Pioneer today released a new report entitled “Regaining Massachusetts’ Edge in Research and Development.” The report focuses on three important takeaways from the job creation and investment data as related to R&D-related companies:
- A broader tax credit strategy put into place in the early 1990s worked quite well in advancing Massachusetts’ R&D-related job base and expanding R&D investments in the Commonwealth
- Since then California has put into place a more cutting edge tax credit strategy that has helped the state become a category killer – truly the first among equals in the hunt for expansion of R&D-related sectors
- While Massachusetts’ life sciences initiative was much ballyhooed as having the potential to create 250,000 new jobs in a decade, after five years of implementation and more than five-hundred millions of dollars spent, Massachusetts has seen net growth of 571 jobs in the life sciences according to the methodology used by the Massachusetts Life Science Center, “Superclusters.”
This last bullet has caused some consternation among proponents of the life sciences initiative. The State House News Service tells us at 5:30 this evening that the study has “come under fire from Senate President Therese Murray and Massachusetts Life Sciences Center President Susan Windham-Bannister.”
I respect both of these officials greatly, but stand by the results of our study, which as SHNS rightly summarized “concluded the $1 billion life sciences law approved in 2008 has created just 571 direct life sciences jobs since tax credits kicked in during 2009 and called for a broader tax credit to attract research and development initiatives across sectors.” SHNS further reported that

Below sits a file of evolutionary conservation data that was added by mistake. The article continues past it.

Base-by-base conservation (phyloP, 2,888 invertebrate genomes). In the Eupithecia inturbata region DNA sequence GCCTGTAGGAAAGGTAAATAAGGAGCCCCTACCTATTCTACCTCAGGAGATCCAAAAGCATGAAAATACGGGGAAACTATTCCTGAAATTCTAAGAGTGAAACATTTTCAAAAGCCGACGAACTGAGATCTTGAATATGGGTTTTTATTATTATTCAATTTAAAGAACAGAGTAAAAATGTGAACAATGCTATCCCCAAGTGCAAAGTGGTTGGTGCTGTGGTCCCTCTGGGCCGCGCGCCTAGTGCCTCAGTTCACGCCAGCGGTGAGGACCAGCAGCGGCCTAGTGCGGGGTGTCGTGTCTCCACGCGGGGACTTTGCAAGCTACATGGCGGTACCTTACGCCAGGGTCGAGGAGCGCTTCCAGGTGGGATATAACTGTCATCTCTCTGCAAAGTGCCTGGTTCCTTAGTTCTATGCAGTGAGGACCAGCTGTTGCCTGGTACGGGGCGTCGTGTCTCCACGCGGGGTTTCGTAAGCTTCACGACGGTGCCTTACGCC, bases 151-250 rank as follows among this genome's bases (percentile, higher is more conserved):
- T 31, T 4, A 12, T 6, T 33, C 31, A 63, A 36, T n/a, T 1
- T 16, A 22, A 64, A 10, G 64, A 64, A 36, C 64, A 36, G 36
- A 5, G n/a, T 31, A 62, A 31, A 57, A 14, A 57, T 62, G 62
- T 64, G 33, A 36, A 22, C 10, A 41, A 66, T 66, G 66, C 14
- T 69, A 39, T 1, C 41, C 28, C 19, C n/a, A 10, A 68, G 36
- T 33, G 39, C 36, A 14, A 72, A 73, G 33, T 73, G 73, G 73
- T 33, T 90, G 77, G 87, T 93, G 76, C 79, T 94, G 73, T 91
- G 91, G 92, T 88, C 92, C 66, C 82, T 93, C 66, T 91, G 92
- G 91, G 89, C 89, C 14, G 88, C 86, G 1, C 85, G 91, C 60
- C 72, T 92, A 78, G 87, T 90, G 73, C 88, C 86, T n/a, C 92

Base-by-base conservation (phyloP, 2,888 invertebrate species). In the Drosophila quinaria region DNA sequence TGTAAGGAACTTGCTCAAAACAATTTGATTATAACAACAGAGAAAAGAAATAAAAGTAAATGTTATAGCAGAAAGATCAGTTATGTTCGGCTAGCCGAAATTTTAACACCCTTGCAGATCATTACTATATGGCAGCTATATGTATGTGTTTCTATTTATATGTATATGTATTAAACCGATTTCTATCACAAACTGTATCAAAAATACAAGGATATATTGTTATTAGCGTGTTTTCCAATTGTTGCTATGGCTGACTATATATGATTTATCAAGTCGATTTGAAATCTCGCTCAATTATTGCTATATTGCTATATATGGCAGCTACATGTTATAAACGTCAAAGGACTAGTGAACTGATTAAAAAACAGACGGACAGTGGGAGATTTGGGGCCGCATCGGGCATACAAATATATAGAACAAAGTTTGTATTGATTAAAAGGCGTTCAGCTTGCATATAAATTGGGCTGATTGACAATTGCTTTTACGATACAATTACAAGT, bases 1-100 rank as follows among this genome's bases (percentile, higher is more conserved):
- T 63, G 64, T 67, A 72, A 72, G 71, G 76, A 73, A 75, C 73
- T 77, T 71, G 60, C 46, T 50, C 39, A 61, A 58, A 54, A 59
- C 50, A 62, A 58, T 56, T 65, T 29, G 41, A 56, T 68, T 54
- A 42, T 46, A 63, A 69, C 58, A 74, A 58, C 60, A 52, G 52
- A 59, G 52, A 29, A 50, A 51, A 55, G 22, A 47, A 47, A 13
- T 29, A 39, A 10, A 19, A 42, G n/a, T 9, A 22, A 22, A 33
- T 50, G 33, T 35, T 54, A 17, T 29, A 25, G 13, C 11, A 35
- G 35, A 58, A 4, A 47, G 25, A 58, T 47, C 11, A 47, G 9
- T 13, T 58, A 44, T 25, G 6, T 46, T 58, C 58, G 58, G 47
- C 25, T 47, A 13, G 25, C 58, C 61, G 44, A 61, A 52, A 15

Windham-Bannister, in an interview from the BIO convention in San Diego, said validated data shows state tax incentives have created more than 4,400 new jobs in Massachusetts since 2009, or more per capita than any other state.
Three other studies, Windham-Bannister said, have concluded higher levels of life sciences job creation associated with the law. “We just don’t understand how the Pioneer Institute did its analysis,” she said.
Murray, who is also in San Diego, said she was “a little surprised” by the study.
“It seems like they started with the conclusion and created a study to support the conclusion,” she said.
Actually, that’s not the case.
Pioneer is not seeking to call into question colleagues’ intentions. But with officials questioning our analyses, we have little recourse besides going public with the facts. There are questionable assumptions in the 2014 Bluestone/Clayton-Matthews’ report came to light during an investigation we were conducting on the life sciences initiative.
How did we understand that? As part of our research effort, we studied the methodologies used in existing research to measure Massachusetts life science employment. We then used those methodologies to compute how many life science jobs had been created between 2009Q1 and 2013Q3 as measured by those methodologies. We conducted calculations based on three studies.
- We calculated life science job gains by the methodology used in a 2007 report issued by the Massachusetts Life Science Center, “Superclusters.” According to that methodology, which was used to advocate for the life sciences initiative in Massachusetts, the Commonwealth has gained 571 life science jobs between 2009Q1 and 2009Q3.